Now YouTube says it made a mistake, and it won’t be charging for Music Key… for the time being.
Context is important on this one, so let’s rewind a little bit.
Music Key launched in beta in November last year, with a select group of testers and journalists invited to trial it for free.
The plan, we were told, was for these invite-only types to be given six months of Music Key for free, before being charged £8/$8/€8 per month as the service came out of beta.
Normal subscribers would then be able to sign up for $10/£10/€10 per month – unless they were already subscribers of Google Play Music, in which case they’d get Music Key thrown into their bundle for free.
All of that was supposed to happen in May this year.
But on May 25, YouTube announced that it was delaying the public launch of Music Key until mid-September.
Also known as… now.
“Some users were mistakenly charged for Music Key. We’d like to extend their free beta trial as a thank you for all their feedback.”
Earlier this week, journalist Stuart Dredge – one of those selected beta invitees – reported that he’d received an email from YouTube informing him that, yes, he would now be charged £7.99 a month for Music Key.
Presumably, this was finally it: 10 months after Music Key was announced and its first triallsts invited on board, the paid-for platform was set for lift off.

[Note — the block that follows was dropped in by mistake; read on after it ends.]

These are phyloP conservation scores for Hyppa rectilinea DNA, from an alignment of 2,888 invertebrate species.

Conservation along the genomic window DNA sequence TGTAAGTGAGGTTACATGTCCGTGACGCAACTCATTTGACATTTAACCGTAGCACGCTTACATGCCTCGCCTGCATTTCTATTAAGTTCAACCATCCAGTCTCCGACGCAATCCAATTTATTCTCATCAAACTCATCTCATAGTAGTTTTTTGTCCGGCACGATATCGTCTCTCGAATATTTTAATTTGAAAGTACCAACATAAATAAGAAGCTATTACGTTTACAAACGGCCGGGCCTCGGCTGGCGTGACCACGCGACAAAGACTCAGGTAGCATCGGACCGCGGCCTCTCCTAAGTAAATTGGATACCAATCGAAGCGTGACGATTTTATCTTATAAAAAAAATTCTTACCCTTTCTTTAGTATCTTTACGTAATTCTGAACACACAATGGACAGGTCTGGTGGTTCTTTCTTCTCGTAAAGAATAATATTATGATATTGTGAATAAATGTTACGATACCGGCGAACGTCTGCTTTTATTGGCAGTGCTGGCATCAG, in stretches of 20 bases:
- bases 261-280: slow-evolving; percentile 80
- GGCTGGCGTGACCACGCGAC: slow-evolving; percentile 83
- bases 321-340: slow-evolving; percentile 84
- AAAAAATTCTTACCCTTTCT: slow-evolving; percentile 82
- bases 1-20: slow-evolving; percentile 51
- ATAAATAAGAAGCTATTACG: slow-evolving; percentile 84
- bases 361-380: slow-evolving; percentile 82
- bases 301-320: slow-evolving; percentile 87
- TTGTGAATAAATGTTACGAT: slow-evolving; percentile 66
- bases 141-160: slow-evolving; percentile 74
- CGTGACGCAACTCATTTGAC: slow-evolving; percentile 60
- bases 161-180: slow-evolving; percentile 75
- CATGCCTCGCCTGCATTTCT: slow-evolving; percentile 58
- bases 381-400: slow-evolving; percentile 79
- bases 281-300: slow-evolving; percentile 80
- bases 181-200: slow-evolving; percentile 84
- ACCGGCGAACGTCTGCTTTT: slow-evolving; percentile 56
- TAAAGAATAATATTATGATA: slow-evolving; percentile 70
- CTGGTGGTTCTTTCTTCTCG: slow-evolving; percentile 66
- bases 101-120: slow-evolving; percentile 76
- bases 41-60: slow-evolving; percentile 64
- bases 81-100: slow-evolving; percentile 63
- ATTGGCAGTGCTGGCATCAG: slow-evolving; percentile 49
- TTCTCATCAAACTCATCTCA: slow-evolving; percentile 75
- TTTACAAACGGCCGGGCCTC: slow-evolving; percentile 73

But wait, what’s this?
YouTube has now issued a statement saying that this email to beta testers was a mistake, and suggested that Music Key’s free trial isn’t finishing in ‘mid-September’ after all.
“Today, some users were mistakenly charged for their free beta subscription of Music Key due to a bug in our system,” said YouTube.
“In addition to refunding the incorrect charges, we’d like to extend their free beta trial as a thank you for all their feedback for the service.”
You can see why suspicions are growing out there amongst the more cynical minds in the music biz that YouTube won’t ever charge for Music Key.
YouTube struck a number of megabucks, multi-year licensing deals with rights-holders last year, largely on the basis of launching a subscription platform.
Deals done, labels are now scratching their heads as to why Music Key isn’t earning them any money, almost a year after it was announced.
Some even posit this may have been a deliberate plot by YouTube to get labels to sign on the dotted licensing line.
Let’s hope not. Because that risks leaving the music industry looking quite naive.
And making record companies even crosser with YouTube than they already are.Music Business Worldwide